What is PKI?
PKI stands for Public Key Infrastructure and over recent years has been
gaining momentum and it basically consists of two keys, a public and a private
Previous encryption methods we have looked at use a symmetric key which means
the same key is used to both encrypt and decrypt. Public-key encryption is
different, here there are the two keys and if something is encrypted with the
private key only the public key can decrypt it, and if something is encrypted
with the public key only the private key can decrypt it.
As the names suggest the private key is known only by the owner but the public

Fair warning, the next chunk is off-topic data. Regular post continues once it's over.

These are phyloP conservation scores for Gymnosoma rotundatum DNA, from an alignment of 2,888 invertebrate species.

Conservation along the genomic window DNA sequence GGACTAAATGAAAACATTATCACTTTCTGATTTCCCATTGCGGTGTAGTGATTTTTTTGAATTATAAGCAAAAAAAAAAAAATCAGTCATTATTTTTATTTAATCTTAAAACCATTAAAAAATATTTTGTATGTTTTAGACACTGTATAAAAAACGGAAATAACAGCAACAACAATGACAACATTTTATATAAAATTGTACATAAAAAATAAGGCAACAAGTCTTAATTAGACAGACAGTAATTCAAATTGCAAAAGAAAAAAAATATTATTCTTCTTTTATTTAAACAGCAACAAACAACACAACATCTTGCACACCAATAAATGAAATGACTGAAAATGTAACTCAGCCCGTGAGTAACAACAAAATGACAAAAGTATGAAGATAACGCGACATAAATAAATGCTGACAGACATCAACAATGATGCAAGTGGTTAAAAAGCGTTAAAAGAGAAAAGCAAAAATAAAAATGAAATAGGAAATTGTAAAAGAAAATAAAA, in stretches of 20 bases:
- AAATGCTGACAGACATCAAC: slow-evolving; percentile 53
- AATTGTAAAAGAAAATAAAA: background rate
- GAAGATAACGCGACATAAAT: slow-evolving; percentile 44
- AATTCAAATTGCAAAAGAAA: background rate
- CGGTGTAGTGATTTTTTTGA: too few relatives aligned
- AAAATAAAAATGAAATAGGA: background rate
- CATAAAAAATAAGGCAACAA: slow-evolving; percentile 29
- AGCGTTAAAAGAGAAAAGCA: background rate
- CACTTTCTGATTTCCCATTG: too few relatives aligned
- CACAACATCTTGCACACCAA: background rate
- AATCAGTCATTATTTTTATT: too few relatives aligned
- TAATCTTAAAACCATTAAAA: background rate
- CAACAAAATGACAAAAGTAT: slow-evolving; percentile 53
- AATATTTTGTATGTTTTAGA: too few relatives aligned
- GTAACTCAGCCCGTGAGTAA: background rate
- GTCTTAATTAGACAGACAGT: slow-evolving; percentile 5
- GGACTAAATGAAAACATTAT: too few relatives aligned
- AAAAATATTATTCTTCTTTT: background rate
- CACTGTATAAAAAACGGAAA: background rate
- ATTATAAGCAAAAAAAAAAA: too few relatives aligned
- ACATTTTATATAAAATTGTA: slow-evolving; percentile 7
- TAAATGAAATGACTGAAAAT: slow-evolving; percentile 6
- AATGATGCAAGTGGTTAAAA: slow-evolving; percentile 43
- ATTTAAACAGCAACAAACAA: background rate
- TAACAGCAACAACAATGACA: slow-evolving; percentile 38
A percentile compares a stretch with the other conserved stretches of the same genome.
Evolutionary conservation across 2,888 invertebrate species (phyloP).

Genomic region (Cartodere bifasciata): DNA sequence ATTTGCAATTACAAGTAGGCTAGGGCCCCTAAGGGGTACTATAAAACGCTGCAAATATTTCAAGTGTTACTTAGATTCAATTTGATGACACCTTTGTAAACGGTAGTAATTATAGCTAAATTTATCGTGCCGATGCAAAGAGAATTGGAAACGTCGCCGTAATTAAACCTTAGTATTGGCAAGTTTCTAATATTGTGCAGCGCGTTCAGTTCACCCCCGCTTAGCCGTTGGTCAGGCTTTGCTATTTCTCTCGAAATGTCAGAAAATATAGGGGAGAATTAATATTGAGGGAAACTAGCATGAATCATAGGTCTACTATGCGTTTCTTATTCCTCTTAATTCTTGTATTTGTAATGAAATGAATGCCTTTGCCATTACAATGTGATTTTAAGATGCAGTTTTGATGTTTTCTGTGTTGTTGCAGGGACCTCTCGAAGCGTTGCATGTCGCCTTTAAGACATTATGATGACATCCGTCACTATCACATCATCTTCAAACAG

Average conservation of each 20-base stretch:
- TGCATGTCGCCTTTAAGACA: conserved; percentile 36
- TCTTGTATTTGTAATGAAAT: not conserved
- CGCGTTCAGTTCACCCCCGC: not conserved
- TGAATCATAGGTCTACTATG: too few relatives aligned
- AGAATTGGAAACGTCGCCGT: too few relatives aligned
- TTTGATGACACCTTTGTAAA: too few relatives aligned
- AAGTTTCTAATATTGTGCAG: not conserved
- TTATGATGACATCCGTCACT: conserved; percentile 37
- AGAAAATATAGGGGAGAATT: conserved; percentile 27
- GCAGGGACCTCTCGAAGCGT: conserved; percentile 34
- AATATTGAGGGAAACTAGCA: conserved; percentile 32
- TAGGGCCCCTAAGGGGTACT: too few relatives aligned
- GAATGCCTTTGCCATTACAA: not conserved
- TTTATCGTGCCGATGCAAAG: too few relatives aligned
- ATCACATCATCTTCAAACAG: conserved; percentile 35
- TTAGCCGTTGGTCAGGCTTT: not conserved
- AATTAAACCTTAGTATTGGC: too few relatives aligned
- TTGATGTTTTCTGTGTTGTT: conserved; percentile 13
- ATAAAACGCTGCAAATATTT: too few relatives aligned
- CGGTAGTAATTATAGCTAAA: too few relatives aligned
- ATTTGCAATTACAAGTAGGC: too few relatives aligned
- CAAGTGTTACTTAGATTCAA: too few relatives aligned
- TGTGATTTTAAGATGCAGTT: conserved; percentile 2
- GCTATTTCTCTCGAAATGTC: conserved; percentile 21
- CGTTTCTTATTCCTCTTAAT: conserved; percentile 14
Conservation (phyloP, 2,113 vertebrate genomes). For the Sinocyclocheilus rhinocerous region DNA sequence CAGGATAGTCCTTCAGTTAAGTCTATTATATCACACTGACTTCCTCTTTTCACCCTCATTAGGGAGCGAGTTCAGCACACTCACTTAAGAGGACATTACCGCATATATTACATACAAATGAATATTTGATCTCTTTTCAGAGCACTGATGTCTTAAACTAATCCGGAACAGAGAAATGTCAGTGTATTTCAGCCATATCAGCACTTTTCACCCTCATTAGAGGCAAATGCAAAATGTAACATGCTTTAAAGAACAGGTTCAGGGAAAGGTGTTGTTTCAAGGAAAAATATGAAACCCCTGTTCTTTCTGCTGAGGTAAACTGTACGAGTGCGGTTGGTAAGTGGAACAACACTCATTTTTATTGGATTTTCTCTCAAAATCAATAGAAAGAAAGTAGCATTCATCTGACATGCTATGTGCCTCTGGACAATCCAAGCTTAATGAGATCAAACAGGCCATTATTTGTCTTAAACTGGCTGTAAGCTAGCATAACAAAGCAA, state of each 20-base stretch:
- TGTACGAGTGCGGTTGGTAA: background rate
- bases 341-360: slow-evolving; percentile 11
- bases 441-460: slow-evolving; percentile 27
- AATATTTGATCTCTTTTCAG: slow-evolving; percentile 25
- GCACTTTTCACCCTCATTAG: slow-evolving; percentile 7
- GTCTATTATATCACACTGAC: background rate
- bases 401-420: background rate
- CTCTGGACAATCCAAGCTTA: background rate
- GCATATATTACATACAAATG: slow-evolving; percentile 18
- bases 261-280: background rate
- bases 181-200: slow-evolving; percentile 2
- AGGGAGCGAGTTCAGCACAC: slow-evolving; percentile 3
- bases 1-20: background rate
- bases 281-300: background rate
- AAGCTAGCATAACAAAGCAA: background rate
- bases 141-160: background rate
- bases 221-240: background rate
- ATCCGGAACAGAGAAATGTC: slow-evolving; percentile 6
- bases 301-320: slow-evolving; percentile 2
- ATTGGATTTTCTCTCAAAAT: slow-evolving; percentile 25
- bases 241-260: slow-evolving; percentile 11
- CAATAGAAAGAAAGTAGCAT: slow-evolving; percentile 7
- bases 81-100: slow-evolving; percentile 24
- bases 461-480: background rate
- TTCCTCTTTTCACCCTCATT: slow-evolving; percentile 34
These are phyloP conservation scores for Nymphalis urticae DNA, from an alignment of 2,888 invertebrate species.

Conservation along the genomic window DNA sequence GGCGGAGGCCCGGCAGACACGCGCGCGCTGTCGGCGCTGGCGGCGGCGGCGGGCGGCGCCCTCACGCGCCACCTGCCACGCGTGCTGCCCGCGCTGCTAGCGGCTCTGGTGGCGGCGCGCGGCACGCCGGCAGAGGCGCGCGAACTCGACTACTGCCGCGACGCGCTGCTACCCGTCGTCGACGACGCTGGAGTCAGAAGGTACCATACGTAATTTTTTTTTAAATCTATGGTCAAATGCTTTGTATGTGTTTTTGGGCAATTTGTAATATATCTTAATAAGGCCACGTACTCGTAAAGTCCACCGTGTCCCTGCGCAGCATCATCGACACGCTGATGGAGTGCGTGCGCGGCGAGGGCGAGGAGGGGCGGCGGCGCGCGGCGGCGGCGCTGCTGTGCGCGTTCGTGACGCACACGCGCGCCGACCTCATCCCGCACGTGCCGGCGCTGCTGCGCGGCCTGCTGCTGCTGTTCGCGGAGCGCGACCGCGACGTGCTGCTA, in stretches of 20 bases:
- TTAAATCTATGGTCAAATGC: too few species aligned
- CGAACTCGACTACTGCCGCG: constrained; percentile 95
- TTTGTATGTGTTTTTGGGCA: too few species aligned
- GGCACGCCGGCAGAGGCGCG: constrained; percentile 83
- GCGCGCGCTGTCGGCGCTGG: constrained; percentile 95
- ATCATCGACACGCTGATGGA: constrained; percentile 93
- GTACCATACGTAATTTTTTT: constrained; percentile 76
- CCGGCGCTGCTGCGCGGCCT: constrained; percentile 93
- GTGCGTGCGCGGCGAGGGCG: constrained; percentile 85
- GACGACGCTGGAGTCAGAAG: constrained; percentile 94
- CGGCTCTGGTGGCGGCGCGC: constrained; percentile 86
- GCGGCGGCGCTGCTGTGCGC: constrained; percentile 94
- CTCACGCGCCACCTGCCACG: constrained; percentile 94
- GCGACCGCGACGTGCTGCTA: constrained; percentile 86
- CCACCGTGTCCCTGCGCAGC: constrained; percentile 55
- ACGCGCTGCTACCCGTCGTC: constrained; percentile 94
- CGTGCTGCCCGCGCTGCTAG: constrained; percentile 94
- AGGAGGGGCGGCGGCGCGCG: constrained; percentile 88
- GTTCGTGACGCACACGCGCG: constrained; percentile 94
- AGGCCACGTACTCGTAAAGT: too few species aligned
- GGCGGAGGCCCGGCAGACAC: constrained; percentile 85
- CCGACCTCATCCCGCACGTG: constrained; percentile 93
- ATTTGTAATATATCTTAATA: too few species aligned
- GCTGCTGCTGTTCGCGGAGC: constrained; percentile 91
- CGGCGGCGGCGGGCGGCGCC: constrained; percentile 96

key is known by all. This means you have to keep the private key very private!
X.509 certificates are used for the distribution of the public key which
means Certificate Authorities (CA) are needed and need to be configured as
trusted for the domains.
If a user wants to send a message in private to a user they encrypt the
message using the recipients public key, this means only the owner of the
private key (the recipient) can decrypt it.
The problem with public-key encryption however is that it is slow and so
public-key encryption is more commonly used to distribute a faster symmetric key
which is then used to encrypt actual data.
Windows Privacy Tools - http//www.privacywindows.com